Honestly, not having much control over who or how many media covered our clients made these beatdown sessions all the more ridiculous and demoralizing.
The post mortems we used to have at Lulu’s agency after we lost a client were by far the worst, I have ever experienced in my PR career. She never took any blame for her horrible management style or clueless strategic decisions. It was always our fucking fault even if the client we were dealing with and pitching were lame and had no business launching a product at all.
The fitness app client was in denial in a fiercely competitive industry. They, like Lulu, refused to realize that their company succeeding was always going to be a tough uphill struggle.
Unfortunately, this sorry episode of Lulu accusing her employees of letting her and clients down was repeated many times in the years I worked at the agency. It became a sad inside joke among us at the agency.
Far too many times, Lulu was strategically clueless.
Everyone in PR knows that Fridays are the worst day to pitch the media and typically is when companies and politicians dump bad news. That didn’t stop Lulu, though. She refused to listen when we told her that pitching a business story (that wasn’t top breaking news) late in the afternoon Pacific time on a Friday during August?!! (or any time) would receive little or no traction among most of the business media located back east that had already started on their weekends.
Lulu forced us numerous times to create a pitch in a panic because some fucking client attacked us, and pitch it out late Friday even though we told her it would best to wait until Monday morning. As expected, when we got no results, she would blame us anyway.
“You guys didn’t pitch hard enough,” Lulu would say. “You can’t tell me no one responded at all. What I am supposed to tell the client.”
Well, you could tell the client that pitching on Friday when the media is gone is not advisable, is a waste of time and money, and will reap no results…
Lulu didn’t do that, of course. She just berated and pushed us to pitch harder even the team members that worked in Chicago and New York that were ready to call it a week and enjoy the weekend.
Unfortunately, there were no weekends when you worked for a workaholic freak like Lulu.
The worst and most ridiculous media relations beatdowns were over her long-time housewares client.
For many months, our team drafted numerous pitches about our client’s business story, but we struggled to get coverage.
Lulu went apoplectic about our difficulty breaking through. She pulled a lot of us from other work and clients to try and get this lame client business coverage as she was worried that they would hire another firm to take over their company’s business pitching.
During our horrible meetings about this client, Lulu would boast that she used to get coverage for this client just by “picking up the phone” not realizing that the industry had changed. Good luck trying to get a media person to pick up their phone as they all want to be pitched through email now.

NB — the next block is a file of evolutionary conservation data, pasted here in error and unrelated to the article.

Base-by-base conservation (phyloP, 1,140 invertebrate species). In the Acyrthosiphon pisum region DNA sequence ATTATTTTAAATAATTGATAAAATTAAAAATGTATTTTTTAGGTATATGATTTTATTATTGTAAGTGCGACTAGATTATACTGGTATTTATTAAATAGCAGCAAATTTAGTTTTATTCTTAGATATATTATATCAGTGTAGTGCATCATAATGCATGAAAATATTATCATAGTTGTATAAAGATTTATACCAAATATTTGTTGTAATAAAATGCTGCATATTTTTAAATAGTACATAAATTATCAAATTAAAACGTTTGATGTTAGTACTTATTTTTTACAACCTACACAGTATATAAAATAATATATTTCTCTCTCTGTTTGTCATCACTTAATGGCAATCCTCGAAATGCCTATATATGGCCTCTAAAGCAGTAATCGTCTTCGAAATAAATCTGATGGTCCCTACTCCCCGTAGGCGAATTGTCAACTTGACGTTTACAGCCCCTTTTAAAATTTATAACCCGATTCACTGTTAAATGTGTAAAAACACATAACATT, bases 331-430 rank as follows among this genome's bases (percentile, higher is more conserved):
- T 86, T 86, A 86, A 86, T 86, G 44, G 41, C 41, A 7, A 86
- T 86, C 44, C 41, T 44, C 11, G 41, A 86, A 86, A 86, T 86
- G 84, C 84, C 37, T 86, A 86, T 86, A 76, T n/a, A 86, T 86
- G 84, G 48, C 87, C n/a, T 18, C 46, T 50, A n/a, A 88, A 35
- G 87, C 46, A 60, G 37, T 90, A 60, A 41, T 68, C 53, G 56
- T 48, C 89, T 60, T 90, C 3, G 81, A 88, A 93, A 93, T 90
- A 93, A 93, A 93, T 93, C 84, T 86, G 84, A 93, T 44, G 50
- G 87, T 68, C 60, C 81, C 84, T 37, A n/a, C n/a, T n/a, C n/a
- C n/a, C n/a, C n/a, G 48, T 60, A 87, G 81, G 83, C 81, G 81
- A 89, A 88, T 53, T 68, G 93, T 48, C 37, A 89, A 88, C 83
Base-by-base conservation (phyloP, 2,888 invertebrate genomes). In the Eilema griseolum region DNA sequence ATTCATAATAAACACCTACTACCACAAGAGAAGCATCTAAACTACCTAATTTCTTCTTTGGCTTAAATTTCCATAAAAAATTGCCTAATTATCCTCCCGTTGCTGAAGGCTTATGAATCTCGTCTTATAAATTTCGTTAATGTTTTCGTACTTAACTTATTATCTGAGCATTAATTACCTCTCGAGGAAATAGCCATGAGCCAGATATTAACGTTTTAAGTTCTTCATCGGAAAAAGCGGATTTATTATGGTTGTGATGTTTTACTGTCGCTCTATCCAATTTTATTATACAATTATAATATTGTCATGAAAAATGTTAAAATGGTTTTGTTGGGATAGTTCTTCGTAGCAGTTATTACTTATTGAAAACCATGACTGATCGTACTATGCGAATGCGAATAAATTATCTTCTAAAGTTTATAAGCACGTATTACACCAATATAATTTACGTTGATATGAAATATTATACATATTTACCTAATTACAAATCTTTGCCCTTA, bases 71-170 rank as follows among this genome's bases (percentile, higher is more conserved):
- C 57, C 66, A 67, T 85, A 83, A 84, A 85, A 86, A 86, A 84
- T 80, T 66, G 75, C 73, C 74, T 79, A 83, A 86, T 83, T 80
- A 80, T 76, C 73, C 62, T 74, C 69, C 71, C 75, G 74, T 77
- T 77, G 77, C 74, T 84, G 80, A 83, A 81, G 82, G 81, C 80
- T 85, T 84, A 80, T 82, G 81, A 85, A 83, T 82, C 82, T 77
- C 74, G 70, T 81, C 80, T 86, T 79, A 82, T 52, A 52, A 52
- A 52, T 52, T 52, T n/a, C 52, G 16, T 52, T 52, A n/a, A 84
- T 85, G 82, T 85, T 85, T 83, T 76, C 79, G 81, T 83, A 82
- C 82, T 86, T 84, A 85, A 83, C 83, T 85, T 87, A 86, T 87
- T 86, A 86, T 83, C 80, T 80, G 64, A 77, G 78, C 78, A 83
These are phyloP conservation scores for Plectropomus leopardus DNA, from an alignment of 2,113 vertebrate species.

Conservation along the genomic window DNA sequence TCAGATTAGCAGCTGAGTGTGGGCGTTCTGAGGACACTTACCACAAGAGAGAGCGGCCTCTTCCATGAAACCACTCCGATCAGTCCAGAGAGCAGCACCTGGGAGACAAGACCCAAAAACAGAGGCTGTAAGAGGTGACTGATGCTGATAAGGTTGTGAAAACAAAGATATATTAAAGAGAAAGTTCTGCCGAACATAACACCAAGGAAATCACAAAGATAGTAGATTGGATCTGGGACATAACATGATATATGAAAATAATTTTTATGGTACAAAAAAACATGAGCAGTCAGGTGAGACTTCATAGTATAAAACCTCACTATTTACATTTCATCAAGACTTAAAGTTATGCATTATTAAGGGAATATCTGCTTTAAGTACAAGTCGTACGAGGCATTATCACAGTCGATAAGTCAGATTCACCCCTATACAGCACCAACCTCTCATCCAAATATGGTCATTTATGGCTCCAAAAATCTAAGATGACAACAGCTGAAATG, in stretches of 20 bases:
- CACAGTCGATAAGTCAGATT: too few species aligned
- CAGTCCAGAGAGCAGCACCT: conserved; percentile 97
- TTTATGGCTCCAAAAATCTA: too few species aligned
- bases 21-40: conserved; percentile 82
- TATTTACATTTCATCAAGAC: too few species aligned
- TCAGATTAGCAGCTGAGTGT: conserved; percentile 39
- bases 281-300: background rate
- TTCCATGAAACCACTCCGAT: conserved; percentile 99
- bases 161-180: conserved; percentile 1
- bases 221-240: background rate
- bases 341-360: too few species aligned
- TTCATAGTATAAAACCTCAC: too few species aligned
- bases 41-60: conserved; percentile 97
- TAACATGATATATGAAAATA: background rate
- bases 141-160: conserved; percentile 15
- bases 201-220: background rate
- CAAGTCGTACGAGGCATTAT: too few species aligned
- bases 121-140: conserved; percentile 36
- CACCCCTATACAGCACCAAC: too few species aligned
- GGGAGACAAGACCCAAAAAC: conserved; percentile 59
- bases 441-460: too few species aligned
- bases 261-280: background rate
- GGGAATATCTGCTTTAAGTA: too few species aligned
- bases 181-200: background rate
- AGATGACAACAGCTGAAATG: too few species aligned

In fact, I began to doubt the story of her media relations prowess when I secured the company’s first national business story – with a small business magazine – and got them included in a Wall Street Journal roundup story, which was another first.
As I described in an earlier blog, the low point in the pitching for our housewares client came when I secured a Forbes cover article for them, which they shockingly turned down.
Although Lulu kept pushing us to pitch our client’s business story after the Forbes debacle, I never took it seriously after that and just went through motions in my pitching efforts. I wasn’t giving Lulu or those fools any more of my talent or hard work on that account.
When the inevitable happened and our client hired another competing agency behind our backs to handle their business media pitching, Lulu flipped out and blamed our lack of media relations for losing the business.
Yet when I reminded her that this foolish client has turned down a Forbes opportunity, she just ignored me and said that wasn’t relevant and went on ranting about our so-called media relations failings for this lame account.
Lulu should have blamed herself for weak leadership and not realizing our client didn’t care all that much if we secured business stories for them. They had already hired a local agency behind our backs for business media outreach and they wanted to retain us only for product public relations.
I mean WTF?!! Knowing what your client wants is Public Relations 101!
Yet the thing about Lulu she only listened to clients and other people selectively. She only heard what she wanted to hear and many times this meant she would be lost in her delusional notions and standards of what she felt was needed on an account. Sadly, those of us who had the misfortune of working for her were caught in the middle of this nightmare dysfunction.
When it came to working for Lulu it felt like having to deal with two unreasonable clients – an internal and external one.
It was extremely demoralizing, to say the least, because no matter what we did for Lulu to secure top media coverage it was never enough and didn’t built any kind of trust with her.
You were always the idiot in her eyes even though I believe she truly knew nothing about media relations. She was a lying fake who had no clue how to motivate people except through fear.
Going through her media relations beatdowns did one good thing for me, though. It forced me to rethink the whole tenuous nature of media relations and how I would never pressure or attack people that worked for me over something as difficult and valuable to obtain as media coverage.
As I have learned, a little finesse, strategic and common sense, and a keen ability to recognize a great story can go a long way toward achieving media relations success.
No need to resort to ugly scare tactics.